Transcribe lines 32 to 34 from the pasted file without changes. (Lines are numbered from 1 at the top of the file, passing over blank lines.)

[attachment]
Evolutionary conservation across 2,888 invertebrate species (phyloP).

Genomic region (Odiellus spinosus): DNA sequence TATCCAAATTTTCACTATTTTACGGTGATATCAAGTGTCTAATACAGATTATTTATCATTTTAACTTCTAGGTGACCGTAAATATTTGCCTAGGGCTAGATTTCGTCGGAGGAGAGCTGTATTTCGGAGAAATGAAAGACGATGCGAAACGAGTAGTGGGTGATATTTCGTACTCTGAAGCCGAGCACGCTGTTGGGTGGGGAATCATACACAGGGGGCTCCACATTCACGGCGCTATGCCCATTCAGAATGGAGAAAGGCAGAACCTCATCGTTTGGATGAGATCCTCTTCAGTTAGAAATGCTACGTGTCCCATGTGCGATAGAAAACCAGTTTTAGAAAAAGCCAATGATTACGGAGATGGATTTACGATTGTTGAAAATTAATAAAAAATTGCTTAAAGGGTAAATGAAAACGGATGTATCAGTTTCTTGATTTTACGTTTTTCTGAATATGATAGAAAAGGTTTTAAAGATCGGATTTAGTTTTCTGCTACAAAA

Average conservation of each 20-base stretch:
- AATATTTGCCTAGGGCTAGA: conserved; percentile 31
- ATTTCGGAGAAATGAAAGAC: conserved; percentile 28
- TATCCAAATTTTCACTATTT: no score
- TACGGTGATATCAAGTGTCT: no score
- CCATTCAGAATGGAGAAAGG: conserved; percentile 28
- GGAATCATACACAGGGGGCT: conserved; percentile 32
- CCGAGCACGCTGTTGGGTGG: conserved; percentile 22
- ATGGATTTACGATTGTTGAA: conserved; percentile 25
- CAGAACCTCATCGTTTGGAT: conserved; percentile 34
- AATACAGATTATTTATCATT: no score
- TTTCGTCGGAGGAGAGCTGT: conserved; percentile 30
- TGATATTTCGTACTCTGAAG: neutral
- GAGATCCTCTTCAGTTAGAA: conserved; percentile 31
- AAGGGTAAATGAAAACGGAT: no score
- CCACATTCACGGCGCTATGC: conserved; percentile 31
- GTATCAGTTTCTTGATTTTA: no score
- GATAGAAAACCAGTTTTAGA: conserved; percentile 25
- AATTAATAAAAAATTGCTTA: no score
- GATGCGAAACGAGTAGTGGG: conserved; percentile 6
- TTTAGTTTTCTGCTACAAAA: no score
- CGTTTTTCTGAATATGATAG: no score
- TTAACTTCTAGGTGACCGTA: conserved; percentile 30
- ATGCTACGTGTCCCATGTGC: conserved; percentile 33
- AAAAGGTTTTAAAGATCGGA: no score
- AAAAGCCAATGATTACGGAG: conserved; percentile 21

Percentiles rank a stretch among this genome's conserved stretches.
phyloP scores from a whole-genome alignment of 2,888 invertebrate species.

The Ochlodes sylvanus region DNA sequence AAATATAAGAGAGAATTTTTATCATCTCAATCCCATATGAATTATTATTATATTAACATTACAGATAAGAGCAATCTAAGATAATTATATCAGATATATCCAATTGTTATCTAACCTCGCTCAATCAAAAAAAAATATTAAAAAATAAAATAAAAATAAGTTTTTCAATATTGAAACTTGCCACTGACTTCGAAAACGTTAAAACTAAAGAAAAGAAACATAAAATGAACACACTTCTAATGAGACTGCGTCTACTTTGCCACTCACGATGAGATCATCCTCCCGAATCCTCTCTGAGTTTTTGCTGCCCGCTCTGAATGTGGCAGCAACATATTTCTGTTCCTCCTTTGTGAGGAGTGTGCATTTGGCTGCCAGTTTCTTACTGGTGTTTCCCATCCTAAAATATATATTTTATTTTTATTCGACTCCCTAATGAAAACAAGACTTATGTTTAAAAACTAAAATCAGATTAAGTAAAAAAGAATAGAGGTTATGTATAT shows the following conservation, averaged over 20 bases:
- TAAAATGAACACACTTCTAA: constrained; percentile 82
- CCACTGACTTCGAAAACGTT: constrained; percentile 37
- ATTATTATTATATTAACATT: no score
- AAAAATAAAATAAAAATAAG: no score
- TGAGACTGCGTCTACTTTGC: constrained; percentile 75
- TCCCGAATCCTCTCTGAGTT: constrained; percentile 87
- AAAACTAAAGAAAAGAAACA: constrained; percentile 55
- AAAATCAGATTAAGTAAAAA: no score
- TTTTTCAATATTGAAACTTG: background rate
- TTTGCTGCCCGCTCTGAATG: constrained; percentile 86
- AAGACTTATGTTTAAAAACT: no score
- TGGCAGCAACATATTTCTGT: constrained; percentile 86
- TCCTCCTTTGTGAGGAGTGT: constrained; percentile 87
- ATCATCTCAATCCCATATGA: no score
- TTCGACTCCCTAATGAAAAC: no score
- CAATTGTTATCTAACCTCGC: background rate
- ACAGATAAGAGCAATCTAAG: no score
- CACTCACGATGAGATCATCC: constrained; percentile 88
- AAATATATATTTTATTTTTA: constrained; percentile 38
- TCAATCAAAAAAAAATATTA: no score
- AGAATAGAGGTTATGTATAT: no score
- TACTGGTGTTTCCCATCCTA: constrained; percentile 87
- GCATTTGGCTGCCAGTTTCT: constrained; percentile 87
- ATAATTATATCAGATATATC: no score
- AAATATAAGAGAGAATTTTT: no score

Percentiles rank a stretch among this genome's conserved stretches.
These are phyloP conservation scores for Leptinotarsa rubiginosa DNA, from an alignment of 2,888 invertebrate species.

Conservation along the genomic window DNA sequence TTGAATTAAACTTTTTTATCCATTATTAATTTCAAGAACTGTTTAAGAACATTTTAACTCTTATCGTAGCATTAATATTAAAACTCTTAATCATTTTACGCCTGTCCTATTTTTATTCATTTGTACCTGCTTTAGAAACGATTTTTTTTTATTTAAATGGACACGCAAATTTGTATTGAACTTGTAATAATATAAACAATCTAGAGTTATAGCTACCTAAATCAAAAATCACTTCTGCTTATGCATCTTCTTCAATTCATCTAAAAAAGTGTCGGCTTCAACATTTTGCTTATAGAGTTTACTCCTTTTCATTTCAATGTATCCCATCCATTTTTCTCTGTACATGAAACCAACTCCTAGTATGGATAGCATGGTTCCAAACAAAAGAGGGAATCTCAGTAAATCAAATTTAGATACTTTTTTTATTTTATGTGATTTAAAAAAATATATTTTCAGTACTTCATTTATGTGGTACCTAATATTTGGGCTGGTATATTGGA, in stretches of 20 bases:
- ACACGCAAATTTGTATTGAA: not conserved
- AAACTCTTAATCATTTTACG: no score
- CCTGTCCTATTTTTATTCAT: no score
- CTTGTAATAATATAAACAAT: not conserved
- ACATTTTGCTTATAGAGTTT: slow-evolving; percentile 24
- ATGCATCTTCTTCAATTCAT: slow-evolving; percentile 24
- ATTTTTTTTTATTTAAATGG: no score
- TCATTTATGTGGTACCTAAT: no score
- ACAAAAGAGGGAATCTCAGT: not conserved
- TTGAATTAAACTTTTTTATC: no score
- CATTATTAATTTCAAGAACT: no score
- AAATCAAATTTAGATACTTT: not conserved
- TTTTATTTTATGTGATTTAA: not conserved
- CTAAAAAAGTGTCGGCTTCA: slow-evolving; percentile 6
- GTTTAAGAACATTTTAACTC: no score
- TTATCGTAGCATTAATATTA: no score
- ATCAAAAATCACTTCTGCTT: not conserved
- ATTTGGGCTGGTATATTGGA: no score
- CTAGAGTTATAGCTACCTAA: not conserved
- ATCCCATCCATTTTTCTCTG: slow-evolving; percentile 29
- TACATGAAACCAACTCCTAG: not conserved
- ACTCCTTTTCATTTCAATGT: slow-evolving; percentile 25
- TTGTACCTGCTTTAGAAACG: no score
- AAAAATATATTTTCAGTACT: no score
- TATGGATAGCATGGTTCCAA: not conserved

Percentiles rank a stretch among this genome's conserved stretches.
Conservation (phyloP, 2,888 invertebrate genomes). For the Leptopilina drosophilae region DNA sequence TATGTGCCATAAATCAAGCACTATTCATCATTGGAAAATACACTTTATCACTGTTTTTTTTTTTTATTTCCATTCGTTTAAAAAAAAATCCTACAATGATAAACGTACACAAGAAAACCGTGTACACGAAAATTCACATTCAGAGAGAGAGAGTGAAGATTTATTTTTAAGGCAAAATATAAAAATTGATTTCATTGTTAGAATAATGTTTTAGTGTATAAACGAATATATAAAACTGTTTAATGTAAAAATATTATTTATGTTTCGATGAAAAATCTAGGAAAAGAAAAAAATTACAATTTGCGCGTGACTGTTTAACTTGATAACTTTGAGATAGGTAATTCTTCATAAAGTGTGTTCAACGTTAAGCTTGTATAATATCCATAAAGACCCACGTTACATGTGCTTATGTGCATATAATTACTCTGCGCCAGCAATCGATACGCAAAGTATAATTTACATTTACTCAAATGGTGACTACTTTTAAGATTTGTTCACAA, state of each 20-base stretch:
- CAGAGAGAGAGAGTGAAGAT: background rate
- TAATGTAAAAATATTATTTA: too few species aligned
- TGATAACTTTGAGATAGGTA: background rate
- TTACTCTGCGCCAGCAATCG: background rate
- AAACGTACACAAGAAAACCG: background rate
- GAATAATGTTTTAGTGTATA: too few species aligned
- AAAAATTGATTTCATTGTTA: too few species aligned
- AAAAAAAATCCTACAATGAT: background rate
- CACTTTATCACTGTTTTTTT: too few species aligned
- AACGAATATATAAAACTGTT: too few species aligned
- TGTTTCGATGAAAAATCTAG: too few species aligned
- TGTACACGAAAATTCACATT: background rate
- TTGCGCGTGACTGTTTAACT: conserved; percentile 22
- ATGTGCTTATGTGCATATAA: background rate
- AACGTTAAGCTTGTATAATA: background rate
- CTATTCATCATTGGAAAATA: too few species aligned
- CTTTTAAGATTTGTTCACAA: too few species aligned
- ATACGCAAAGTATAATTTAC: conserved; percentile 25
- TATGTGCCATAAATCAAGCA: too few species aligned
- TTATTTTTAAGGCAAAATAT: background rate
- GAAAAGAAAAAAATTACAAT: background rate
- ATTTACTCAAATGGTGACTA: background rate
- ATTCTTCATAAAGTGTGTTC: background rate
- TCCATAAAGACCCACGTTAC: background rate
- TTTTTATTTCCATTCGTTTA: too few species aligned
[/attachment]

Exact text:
- TAAAATGAACACACTTCTAA: constrained; percentile 82
- CCACTGACTTCGAAAACGTT: constrained; percentile 37
- ATTATTATTATATTAACATT: no score